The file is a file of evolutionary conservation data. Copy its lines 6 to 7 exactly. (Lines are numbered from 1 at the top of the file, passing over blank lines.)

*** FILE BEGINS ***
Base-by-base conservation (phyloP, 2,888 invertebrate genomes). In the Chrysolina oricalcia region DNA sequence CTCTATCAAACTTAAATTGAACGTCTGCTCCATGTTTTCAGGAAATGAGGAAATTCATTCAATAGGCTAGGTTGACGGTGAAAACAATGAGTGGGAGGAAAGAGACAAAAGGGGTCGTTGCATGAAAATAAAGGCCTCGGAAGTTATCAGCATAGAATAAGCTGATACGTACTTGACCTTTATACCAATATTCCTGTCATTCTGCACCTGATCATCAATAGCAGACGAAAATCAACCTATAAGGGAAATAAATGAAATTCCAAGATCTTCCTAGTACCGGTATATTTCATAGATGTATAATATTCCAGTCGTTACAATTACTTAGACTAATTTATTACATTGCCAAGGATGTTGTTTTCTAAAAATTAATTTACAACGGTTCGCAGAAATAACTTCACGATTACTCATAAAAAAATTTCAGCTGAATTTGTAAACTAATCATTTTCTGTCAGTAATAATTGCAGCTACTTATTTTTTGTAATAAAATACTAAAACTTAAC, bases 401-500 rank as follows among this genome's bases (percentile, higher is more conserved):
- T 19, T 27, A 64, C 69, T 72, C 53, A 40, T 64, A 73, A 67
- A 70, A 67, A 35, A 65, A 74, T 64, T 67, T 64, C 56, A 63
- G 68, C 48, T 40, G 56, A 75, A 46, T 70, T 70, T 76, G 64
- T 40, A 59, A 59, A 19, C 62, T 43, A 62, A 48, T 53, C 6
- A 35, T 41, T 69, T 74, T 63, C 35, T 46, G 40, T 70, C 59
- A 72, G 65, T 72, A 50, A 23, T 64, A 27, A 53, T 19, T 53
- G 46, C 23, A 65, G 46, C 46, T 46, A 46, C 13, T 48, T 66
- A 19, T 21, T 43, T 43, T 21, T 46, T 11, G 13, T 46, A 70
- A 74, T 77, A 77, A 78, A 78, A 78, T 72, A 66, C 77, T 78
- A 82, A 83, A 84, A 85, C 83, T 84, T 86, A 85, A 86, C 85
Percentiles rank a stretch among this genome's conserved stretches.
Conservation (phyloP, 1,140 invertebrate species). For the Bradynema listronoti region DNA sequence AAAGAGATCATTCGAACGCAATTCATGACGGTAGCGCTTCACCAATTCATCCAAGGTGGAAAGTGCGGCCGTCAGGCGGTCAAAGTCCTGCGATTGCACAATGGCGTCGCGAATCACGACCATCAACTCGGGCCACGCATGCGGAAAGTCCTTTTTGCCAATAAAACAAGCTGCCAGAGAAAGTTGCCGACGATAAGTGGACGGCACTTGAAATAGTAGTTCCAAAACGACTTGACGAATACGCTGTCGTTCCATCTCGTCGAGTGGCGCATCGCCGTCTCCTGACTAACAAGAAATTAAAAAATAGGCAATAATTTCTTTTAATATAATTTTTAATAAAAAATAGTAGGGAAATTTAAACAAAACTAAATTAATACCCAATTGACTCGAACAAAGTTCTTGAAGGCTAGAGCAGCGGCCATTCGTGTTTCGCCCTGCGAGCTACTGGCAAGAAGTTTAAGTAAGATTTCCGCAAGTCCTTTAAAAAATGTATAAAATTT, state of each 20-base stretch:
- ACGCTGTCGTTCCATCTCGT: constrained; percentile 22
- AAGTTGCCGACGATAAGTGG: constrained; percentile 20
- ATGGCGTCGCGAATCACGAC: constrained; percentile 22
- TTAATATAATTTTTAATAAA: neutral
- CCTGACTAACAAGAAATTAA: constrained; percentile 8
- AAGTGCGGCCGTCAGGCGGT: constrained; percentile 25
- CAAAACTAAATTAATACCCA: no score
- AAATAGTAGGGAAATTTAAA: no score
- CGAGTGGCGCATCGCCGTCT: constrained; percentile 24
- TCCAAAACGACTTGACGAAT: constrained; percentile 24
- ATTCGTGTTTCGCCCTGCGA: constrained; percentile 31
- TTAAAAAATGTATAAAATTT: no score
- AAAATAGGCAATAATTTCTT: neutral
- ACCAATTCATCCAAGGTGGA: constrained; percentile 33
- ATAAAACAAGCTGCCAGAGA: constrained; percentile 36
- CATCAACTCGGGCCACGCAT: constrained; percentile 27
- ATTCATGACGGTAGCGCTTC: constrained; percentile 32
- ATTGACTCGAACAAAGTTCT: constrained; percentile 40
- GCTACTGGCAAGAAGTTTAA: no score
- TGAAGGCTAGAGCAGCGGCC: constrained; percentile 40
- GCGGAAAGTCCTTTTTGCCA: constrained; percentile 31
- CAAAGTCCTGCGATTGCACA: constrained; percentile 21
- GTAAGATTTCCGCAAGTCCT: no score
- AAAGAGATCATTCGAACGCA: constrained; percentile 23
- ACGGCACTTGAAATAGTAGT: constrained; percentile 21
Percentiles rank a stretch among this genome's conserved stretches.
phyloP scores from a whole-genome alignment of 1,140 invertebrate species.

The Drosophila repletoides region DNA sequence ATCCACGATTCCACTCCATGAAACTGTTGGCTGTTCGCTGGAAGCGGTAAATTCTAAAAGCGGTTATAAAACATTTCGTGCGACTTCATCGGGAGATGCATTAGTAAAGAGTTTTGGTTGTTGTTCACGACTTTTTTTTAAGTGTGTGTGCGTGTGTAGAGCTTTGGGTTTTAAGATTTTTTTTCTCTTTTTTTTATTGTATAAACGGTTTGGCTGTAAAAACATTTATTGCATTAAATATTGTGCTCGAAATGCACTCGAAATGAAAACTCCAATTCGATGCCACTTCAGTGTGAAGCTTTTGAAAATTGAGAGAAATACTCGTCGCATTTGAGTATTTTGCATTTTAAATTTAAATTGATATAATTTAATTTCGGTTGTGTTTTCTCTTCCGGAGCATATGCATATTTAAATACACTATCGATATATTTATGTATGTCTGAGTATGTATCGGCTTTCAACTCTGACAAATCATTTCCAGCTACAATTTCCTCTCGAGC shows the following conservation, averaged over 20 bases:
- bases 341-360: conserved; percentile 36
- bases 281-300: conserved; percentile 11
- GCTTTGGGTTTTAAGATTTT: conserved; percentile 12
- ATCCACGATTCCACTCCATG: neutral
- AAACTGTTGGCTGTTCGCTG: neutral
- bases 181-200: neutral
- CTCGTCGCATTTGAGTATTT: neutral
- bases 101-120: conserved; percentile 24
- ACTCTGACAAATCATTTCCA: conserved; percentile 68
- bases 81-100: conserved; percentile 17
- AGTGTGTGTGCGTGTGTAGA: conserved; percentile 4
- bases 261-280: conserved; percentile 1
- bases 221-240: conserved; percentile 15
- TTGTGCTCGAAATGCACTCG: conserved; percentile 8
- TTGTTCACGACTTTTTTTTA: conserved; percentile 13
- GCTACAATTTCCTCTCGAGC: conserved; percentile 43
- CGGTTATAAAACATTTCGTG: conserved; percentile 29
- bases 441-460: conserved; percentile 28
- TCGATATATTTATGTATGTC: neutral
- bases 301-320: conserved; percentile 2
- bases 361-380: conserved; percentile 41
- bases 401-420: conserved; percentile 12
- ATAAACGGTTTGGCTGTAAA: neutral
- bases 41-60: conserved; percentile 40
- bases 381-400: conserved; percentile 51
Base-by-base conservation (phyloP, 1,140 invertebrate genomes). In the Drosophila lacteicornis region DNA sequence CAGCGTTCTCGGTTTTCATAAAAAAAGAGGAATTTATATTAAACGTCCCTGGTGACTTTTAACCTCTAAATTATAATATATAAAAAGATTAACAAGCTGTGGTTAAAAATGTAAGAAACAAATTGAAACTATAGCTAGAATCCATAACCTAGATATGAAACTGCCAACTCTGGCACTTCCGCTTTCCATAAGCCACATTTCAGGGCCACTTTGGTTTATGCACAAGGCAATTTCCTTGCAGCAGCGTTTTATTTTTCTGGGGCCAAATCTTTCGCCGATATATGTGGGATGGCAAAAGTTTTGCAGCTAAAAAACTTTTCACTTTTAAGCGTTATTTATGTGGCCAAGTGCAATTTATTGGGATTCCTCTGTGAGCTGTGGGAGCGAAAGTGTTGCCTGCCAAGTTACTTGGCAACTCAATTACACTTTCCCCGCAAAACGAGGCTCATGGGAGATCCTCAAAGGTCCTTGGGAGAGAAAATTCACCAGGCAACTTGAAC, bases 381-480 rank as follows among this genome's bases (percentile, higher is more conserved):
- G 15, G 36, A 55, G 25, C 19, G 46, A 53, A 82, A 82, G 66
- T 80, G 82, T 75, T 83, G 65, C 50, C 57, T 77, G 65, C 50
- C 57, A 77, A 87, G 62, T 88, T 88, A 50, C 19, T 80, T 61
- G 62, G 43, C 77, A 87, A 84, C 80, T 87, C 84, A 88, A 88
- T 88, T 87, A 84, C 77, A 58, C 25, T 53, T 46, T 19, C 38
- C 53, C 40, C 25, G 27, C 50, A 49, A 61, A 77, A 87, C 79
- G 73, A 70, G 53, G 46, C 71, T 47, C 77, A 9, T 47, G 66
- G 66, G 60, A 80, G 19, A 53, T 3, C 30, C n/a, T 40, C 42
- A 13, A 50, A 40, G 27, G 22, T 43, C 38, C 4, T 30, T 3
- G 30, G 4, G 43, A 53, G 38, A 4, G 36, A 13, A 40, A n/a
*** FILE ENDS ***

- A 35, T 41, T 69, T 74, T 63, C 35, T 46, G 40, T 70, C 59
- A 72, G 65, T 72, A 50, A 23, T 64, A 27, A 53, T 19, T 53